Ditching the loop of panic and fear

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With the onset of the Covid-19 pandemic and the Movement Control Order, many business owners have entered panic mode or what speaker and transformation coach Raymond Miranda refers to as the “loop of fear”.

Many businesses, especially small and medium enterprises (SMEs), cannot see their way out of this thicket of fear. They are either holding out for help from the government or ready to throw in the towel.

Heartbreaking stories are emerging of companies without the cash flow to survive even a month of salaries and rent. The food and beverage sector, for instance, has seen an 80% dip in revenue while manufacturers have been forced to close their operations, effectively cutting them off from the supply chain and putting their businesses in jeopardy.

They need to create a break in the desperate circle of their thoughts to get to a place where they are able to think creatively and figure a way out of this, says Miranda, whose work involves consulting with companies to help identify the stories they are telling themselves and moving through this loop of fear and coming out on the other side.

“If you are in survival mode, you just cannot think straight. The brain is hijacked from thinking of any possible creative solutions. You need to distract yourself and break the cycle. That momentary relief will give you the space to see other possibilities,” he says.

Miranda, founder and CEO of coaching consultancy Labora[s]tory Sdn Bhd, says most SMEs are confronted with threats to their survival in this present situation and they have one of three reactions — flight, fight or freeze. 

“It is called an amygdala hijacking. It is a clever system that tells you something dangerous is around the corner like, say, a tiger. In the modern world, it probably isn’t a tiger, although this particular crisis feels like one. The fear is visceral, putting us in complete survival mode,” he adds.

Those in survival mode are unable to think or function creatively. And it will take a great deal of creativity to come out of this present situation intact.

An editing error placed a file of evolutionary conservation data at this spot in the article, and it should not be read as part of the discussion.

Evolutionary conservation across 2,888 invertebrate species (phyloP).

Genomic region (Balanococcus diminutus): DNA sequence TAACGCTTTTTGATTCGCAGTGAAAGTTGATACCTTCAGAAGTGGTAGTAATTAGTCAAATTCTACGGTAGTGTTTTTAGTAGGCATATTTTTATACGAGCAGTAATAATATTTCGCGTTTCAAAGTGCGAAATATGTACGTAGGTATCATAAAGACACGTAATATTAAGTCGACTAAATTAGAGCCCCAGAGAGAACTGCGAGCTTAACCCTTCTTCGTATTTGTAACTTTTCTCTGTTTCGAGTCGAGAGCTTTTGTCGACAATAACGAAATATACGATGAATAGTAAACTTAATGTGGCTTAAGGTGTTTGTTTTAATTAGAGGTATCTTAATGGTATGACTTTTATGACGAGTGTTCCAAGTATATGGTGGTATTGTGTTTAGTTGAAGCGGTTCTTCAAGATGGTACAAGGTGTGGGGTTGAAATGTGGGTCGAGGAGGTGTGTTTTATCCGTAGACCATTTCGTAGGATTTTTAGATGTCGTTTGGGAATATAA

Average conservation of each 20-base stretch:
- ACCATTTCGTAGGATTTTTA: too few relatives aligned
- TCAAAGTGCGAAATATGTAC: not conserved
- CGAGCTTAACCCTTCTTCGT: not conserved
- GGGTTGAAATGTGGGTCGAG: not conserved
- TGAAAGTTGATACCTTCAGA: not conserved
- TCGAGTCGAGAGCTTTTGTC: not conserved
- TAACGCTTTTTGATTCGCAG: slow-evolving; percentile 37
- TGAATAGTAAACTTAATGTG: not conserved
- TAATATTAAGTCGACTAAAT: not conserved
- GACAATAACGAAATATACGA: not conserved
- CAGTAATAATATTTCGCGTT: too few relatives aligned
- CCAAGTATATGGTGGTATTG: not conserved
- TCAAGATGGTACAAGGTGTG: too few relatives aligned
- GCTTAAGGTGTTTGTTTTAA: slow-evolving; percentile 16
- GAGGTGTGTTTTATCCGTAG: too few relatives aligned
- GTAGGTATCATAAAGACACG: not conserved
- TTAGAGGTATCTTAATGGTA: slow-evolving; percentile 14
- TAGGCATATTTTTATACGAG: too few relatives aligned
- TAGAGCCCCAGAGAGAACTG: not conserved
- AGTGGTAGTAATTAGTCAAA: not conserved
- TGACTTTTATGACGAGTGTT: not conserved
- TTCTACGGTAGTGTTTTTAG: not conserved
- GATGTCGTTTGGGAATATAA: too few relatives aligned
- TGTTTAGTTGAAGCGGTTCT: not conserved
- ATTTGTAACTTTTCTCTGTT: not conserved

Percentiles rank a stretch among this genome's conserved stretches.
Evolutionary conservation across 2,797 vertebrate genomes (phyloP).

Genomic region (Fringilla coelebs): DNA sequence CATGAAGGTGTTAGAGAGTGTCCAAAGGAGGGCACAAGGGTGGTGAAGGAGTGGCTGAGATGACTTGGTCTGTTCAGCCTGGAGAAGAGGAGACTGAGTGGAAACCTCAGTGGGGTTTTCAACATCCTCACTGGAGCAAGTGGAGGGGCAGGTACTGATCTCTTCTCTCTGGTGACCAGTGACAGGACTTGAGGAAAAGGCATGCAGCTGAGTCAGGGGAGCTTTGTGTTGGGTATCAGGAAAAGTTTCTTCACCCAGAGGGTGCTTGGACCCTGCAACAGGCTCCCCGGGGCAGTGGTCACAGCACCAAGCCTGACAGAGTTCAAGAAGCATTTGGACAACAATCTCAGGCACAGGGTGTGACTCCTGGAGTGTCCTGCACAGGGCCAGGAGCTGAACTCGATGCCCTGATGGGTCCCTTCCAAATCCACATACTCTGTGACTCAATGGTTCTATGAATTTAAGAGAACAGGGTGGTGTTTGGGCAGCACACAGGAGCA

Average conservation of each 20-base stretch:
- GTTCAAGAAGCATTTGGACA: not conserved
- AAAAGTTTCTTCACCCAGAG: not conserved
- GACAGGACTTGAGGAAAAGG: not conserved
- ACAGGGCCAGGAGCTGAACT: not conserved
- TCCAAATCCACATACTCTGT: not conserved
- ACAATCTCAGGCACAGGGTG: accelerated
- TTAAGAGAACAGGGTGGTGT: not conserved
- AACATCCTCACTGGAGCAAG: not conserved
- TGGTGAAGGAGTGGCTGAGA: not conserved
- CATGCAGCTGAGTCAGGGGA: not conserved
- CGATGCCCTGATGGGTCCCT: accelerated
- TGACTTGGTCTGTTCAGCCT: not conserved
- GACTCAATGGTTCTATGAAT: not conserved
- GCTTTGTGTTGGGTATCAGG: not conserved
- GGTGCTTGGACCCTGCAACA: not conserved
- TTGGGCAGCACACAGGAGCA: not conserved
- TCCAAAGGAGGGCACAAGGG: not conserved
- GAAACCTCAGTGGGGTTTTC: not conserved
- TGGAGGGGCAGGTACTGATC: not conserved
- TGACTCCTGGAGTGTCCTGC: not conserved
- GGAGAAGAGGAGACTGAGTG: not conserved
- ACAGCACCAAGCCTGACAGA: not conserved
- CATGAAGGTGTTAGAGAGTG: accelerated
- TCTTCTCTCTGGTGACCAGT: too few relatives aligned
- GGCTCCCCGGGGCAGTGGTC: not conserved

Getting out of this panic-stricken mode of thinking begins with simple self-care, such as getting a good night’s sleep and eating properly. “It reboots your system for a little while and you wake up with some tiny clarity,” says Miranda.

However, many are waking up right back into that panic again, he admits.

Miranda actually goes to the extent of advocating binge-watching a show on Netflix, just to provide that break in the loop of panicky thoughts. “After you have distracted yourself sufficiently, you will either go back to the fear, or you would have created a window, an opening from which you can observe your thoughts,” he says. 

“When you are watching your thoughts, two things are happening. There is the person having the thoughts and the person watching the person who is having the thoughts.”

Transformation will not come all at once, says Miranda. “You will have to go through it fully and honour the process. First, you observe your thoughts. Then you ask, ‘What is my fundamental fear?’”

For most business owners today, their fundamental fear is that they are about to go bankrupt. “So, we keep drilling down and ask what going bankrupt means to them. For instance, they could say, ‘If I go bankrupt, I am nothing’ or ‘If I go bankrupt, it is the death of a dream’,” says Miranda.

He himself went through this process when all of his engagements in Europe were cancelled. “One of my fears was that I would not be relevant if I was not speaking internationally. So now, I ask myself the five ‘whys’, like ‘Why are you not relevant?’ And I say, ‘because I need the international exposure.’

“And when I got right down to the baseline of my fears, it ran something along the lines of, ‘If I am not doing work outside of Malaysia, I am not valuable.”

The third part of his process is what he calls the exercise of opposites, which is taking the baseline statement and turning it around. “The opposite would be, ‘If I am staying in Malaysia, I am valuable.’ So, I got away from the loop of fear and the tragic victim story. My opposite says I become valuable by staying at home.”

And this has proved to be true as more and more companies have started to recognise the value of Miranda’s process and call on him to help them get their heads around what is happening and chart a way forward.

“Doing the exercise of opposites moves you away from a closed mode to an open mode. And when you are in open mode, that is when new ideas can germinate inside you,” he says.

One client who called on him was a Polish company that had six months of cash flow left and was afraid of going bankrupt. “I got them out of the loop of fear. They went from ‘We only have cash flow for six months, so we are going to die’ to ‘We are going to live because we have cash flow for six months’. Then, I set them the homework of looking for companies at the edge of their cash flow that had survived, so they could begin to soak in the strategies,” says Miranda.

“Basically, when you shift your thinking, you are dealing with reality from a different perspective. One says ‘We are dead’ and the other says, ‘We are going to live.’”

This is an incredibly difficult leap to make and in fact, he says his clients often have great resistance to that transformation in thinking. “It requires them to look at the story in their heads in a different way,” says Miranda. 

“You would still have to strategise and sacrifice. But once you have shifted your perspective, you are doing this from a different place.”

And in a situation like the present, one dose of the process will not cut it. “Sometimes, the fear comes back every 30 minutes. Sometimes, every two days. So, you will be called to keep practising,” he says.